Anyone who says there is no difference between boys and girls, has never coached youth basketball.
I coach at our local YMCA — 3rd/4th graders with my son;
1st/2nd graders with my daughter. And let me tell you, I’m not even sure these
two populations are of the same species.
Here’s a prime example…
When I need the kids to stop bouncing the balls so I can
speak, I say, “Hold the balls.”
With the boys, I have to yell it two or three times, usually
grabbing the last couple of balls just to get full compliance.
With the girls, I say it once and… magic!…complete and immediate silence.
But the differences don’t end there. I give all the kids the same homework assignment every week: “Watch a part of an NBA game and take 100 practice shots.”
When I first gave the boys the assignment, they didn’t say
anything. Some did it, some didn’t.
The girls, on the other hand, responded with all sorts of questions
and comments. “100 shots, that’s a lot!… What happens if I don’t do it?…
Watch part of a basketball game, aargh.”
Over the weeks, it’s become clear to me that I can’t coach these two teams in the same way. They have different expectations, different attention spans, and different levels of interest in and experience with the game itself.
As it turns out, youth basketball is not the only place where this concept applies. When it comes to training your employees in the essentials of cybersecurity, here, too, we need to consider the differences among various populations within your organization.
In short, if you try to apply one approach to everyone —
e.g., doing the same thing for your engineering staff as for your admin
employees — you’ll confuse some, bore others and (most important) leave gaps
within the cybersecurity program you are trying to implement.
Two Everyday Attacks
I’ll say more about the training I recommend in a minute, but first, it’s worth understanding where the danger lies. There is one primary point of entry for an attacker and a related attack.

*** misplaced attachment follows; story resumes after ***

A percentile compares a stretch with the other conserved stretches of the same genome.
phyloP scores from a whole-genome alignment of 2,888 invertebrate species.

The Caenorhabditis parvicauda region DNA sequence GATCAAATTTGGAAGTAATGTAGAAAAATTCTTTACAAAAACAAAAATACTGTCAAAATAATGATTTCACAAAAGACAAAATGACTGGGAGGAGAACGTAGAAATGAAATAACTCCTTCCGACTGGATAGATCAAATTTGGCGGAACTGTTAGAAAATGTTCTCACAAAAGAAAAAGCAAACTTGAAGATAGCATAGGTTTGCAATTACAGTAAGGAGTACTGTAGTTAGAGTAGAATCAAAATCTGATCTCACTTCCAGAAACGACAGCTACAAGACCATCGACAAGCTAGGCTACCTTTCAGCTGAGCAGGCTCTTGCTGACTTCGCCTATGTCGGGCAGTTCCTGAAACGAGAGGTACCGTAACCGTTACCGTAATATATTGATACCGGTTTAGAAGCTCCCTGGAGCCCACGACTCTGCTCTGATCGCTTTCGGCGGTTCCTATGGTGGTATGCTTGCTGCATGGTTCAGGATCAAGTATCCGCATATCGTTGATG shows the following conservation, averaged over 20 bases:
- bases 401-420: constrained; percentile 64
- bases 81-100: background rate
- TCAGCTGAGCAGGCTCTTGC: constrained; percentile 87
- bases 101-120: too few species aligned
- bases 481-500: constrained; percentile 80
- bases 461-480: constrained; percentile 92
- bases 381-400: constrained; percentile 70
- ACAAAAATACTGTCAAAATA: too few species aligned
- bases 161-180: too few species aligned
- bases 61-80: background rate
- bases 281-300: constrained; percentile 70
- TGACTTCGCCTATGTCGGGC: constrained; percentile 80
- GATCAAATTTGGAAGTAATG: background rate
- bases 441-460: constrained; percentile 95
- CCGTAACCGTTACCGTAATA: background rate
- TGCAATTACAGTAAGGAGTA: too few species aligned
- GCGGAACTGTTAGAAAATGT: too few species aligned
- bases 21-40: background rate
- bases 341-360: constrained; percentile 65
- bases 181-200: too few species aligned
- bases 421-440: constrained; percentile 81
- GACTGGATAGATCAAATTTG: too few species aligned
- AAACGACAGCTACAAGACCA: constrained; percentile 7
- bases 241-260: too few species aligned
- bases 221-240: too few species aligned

- Phishing. This is when someone sends an email with a nefarious attachment or link. The unsuspecting user clicks and some type of code is executed on the host computer. There are many variations, but once that happens, the bad guys are inside your organization.
Phishing is, by far, the number one way that attacks occur.
- Spoofing. This is when an attacker pretends to be someone they are not. In this case, the goal is to get the recipient to take some action — an action which almost always involves sending money.
This might be a phony invoice sent to an Accounts Payable specialist. Or, it could be someone posing as your company CEO, asking an admin to buy a few hundred dollars’ worth of gift cards and send him or her the codes.
What makes both attacks particularly challenging is that they prey on the habitual responses and good nature of unsuspecting people; you can’t stop them with technology alone.
Three Steps to Effective Cybersecurity Education
#1. Train. Despite the existential threat to a business that these types of attacks represent, there are still many small and even mid-size companies that have zero cybersecurity training in place for their employees. (Excuse me while I open the window and scream.)
It is simple and economical to put in place and there are several companies that offer this kind of thing. (Click here for a list of options that we have put together.)
Employees log in, watch training videos and answer questions. Results are tracked and logged in real-time, giving you a window into both individual and company-wide progress. There are both one-time and ongoing (recommended) training options available.
#2. Differentiate. It’s important to identify the most vulnerable members of your organization.
This may be a function of their role (e.g., the accounting department or those with high-level network privileges are common targets); their level of tech sophistication (e.g., admin staff tends to be less up to speed than your engineers); or even demonstrated behavior (some of the online training tools can simulate attacks to see who tends to click on things).
#3. Design. Based on #2 above, you’ll want to implement different levels of training as appropriate. It doesn’t matter if your organization is filled with smart engineers and IT staff; the weakest links are where you’re most vulnerable.
One Size Does Not Fit All
When it comes to implementing an effective cybersecurity
training program within your organization, the key question is simply this:
How can we tailor our approach so that those who need it most get it and those who don’t are not unnecessarily tormented?
And make sure to keep at it, too. As any good youth basketball coach will tell you, practice makes automatic.
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